Brussels, 17 Jun 2004
EU Research Commissioner Philippe Busquin appealed to the media on 16 June to 'spread the word' that 'Europe is best' to host the international thermonucelar experimental reactor (ITER).
A battle over where the ten billion euro reactor should be built has been raging between Japan and the EU since the end of 2003. 'Things haven't yet gone up in flames, but there is certainly some competition,' said Mr Busquin. In attempt to break the deadlock, Japan is reported to have offered an extra 100 billion yen (750 million euro) in order to secure ITER.
Mr Busquin explained that several European ministers held an informal meeting on 14 June where they discussed the EU's position in preparation for the next international meeting, in Vienna, on 18 June. 'Ministers accepted that they could live with room for manoeuvre if that meant that we could defend Europe and ITER in Vienna,' said the Commissioner, suggesting that a counter bid from the EU is a distinct possibility. He also spoke of putting ITER in a 'broader approach' to nuclear fusion.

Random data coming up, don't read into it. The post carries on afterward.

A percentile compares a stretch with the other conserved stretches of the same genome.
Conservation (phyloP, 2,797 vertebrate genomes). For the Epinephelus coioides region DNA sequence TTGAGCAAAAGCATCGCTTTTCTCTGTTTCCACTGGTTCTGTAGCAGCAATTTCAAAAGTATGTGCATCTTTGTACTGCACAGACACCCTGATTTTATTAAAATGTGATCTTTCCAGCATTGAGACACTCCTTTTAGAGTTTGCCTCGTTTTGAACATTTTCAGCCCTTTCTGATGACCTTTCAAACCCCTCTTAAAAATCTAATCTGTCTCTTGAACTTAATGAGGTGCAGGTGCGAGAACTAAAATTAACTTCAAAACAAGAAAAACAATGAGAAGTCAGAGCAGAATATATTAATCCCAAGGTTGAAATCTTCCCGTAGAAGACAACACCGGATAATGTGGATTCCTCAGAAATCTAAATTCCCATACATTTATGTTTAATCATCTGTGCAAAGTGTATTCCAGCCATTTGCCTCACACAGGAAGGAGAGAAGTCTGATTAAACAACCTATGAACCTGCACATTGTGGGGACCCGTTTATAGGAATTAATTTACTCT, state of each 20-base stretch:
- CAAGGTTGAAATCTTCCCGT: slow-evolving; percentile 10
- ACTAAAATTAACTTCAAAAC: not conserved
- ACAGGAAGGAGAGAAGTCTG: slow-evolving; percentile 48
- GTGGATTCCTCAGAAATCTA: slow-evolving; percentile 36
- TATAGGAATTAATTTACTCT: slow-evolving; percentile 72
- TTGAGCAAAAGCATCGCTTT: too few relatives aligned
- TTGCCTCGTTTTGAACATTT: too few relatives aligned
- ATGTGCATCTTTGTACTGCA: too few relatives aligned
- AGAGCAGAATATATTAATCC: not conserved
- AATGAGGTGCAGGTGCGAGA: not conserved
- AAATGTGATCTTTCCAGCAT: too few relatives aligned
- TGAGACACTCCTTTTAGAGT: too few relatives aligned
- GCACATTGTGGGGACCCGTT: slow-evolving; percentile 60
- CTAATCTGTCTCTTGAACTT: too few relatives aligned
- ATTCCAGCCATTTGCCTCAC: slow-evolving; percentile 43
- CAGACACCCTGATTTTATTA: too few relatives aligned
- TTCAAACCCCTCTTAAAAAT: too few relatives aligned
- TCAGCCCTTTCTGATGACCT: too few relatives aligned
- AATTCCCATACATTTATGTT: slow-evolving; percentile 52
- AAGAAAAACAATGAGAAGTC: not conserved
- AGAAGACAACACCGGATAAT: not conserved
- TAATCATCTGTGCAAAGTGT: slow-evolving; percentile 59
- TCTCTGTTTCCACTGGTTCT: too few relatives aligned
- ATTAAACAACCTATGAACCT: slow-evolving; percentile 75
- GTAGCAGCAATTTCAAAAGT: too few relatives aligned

Of the nine criteria used in a scientific assessment of the two proposed sites, one in Cadarache, France, and the other in Rokkasho-mura, Japan, eight were favourable to the French site, and the ninth, on transport facilities, was questionable, said Mr Busquin. 'The media should pass on the idea that Europe is best. The European plant is best,' he added.
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